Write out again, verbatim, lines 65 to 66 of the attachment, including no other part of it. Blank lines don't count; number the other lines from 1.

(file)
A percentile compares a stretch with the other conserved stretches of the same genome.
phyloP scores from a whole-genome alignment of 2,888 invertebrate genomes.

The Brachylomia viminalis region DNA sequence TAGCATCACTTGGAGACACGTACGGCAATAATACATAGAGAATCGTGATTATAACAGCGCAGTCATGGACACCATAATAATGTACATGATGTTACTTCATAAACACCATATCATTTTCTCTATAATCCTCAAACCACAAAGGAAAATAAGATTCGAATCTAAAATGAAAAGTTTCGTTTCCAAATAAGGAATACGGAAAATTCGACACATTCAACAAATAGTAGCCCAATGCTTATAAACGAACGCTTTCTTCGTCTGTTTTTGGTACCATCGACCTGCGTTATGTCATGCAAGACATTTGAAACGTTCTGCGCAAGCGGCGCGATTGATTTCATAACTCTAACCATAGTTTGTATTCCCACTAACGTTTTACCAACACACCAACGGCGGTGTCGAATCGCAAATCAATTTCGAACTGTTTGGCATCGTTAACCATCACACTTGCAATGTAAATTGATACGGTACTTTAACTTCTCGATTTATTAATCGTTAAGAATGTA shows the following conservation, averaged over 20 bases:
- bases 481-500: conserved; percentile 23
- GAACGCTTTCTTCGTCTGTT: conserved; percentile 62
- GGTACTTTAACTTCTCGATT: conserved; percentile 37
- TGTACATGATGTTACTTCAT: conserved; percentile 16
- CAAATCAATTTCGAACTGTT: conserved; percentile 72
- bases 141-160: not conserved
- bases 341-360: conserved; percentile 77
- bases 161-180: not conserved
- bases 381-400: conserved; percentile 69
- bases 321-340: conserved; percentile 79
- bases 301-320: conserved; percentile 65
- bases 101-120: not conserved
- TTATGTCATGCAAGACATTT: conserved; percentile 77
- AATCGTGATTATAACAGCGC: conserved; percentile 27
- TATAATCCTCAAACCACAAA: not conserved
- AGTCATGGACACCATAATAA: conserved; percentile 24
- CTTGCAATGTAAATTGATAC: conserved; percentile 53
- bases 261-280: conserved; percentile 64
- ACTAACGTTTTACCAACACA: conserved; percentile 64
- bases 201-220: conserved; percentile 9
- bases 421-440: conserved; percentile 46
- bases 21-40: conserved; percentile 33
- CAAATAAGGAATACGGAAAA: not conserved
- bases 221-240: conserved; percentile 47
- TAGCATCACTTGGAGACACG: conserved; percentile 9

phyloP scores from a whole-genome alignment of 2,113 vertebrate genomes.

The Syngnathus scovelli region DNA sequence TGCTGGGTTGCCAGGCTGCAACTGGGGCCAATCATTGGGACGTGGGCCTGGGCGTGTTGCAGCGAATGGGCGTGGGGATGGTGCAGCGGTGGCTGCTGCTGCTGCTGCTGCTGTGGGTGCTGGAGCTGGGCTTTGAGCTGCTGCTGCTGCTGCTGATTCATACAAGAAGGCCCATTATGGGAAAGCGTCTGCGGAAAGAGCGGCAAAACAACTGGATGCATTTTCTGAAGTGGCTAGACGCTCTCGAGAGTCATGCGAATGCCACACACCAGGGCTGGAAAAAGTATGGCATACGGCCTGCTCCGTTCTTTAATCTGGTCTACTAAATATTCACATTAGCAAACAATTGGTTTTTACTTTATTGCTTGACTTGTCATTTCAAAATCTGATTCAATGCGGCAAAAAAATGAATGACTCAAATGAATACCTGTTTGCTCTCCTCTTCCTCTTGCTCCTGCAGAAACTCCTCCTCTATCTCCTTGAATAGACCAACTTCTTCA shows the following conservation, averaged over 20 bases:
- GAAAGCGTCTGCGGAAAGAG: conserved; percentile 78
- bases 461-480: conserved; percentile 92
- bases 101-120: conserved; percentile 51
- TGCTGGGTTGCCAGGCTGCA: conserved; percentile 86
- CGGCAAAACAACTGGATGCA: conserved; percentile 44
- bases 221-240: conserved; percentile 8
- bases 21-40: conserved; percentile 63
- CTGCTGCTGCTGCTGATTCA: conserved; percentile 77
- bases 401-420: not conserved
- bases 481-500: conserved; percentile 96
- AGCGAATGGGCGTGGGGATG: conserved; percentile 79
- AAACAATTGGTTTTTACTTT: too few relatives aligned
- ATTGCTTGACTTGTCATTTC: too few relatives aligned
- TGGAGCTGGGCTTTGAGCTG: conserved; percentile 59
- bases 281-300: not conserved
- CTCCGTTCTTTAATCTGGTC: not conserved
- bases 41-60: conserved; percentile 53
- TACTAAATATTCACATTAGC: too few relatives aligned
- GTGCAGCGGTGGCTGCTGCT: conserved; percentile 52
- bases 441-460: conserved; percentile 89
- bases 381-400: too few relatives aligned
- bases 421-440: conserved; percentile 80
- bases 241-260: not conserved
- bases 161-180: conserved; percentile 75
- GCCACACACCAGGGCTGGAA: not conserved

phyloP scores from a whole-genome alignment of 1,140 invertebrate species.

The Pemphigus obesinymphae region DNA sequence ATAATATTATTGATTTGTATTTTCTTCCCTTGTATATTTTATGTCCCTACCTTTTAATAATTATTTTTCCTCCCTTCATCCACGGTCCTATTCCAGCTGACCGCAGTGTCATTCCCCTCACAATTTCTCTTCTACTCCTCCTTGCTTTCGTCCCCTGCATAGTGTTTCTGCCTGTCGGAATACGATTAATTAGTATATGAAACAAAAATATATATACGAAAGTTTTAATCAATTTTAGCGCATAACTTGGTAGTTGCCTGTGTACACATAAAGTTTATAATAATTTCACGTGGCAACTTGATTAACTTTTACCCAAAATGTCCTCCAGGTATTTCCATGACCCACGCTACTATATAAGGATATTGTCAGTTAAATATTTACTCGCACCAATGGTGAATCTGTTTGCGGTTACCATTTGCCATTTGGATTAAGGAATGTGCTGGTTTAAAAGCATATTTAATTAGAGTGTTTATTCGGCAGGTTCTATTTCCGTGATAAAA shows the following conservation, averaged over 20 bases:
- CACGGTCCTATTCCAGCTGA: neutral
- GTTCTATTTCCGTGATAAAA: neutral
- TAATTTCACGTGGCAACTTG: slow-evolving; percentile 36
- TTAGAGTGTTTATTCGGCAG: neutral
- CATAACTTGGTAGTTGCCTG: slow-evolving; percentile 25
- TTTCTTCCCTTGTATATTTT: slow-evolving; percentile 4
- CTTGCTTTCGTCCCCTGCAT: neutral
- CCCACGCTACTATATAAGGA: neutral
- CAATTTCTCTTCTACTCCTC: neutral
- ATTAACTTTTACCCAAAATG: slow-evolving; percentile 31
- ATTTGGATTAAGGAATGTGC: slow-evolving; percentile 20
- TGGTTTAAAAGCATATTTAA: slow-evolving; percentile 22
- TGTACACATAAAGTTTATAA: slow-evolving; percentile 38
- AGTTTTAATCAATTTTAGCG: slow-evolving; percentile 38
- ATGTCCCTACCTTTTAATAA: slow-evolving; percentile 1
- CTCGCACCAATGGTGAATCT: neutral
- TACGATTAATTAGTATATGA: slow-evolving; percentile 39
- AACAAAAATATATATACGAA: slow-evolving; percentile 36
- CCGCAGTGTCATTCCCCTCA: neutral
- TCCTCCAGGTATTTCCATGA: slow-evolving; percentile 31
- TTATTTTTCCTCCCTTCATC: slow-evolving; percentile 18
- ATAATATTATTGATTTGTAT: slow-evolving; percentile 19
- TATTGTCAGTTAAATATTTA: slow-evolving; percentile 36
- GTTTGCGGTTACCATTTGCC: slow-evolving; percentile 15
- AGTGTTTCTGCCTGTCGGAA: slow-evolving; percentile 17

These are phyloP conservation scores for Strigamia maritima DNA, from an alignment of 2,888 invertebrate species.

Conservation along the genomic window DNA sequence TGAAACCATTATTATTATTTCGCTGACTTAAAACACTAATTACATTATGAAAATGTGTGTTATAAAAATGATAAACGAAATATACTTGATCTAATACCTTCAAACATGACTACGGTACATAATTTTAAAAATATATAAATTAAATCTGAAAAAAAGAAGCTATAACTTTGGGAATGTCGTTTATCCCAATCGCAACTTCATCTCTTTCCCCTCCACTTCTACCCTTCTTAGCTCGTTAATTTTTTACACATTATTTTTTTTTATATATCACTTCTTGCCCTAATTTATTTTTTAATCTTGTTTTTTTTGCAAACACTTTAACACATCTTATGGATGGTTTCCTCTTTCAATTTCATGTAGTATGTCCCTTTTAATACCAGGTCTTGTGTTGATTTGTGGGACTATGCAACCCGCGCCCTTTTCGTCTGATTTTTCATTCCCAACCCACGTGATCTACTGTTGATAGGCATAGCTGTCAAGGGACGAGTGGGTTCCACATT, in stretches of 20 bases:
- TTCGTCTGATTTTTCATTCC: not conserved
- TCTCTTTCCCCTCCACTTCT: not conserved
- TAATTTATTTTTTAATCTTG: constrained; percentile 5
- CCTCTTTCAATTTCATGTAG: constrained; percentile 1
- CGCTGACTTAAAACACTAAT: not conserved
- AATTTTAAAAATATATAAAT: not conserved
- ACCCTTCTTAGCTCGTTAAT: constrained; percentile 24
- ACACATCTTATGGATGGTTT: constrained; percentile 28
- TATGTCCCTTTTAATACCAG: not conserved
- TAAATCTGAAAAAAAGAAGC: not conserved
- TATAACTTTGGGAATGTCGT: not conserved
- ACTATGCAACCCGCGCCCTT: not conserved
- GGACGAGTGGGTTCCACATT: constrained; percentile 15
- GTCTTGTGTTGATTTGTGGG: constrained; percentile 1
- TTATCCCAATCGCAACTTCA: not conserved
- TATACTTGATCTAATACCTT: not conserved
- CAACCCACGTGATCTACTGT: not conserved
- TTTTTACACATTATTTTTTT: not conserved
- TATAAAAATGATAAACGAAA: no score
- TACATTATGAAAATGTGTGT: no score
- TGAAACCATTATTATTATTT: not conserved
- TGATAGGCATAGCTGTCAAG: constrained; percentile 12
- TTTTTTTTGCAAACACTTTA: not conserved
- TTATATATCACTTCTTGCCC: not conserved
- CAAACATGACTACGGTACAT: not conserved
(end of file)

- CCCACGCTACTATATAAGGA: neutral
- CAATTTCTCTTCTACTCCTC: neutral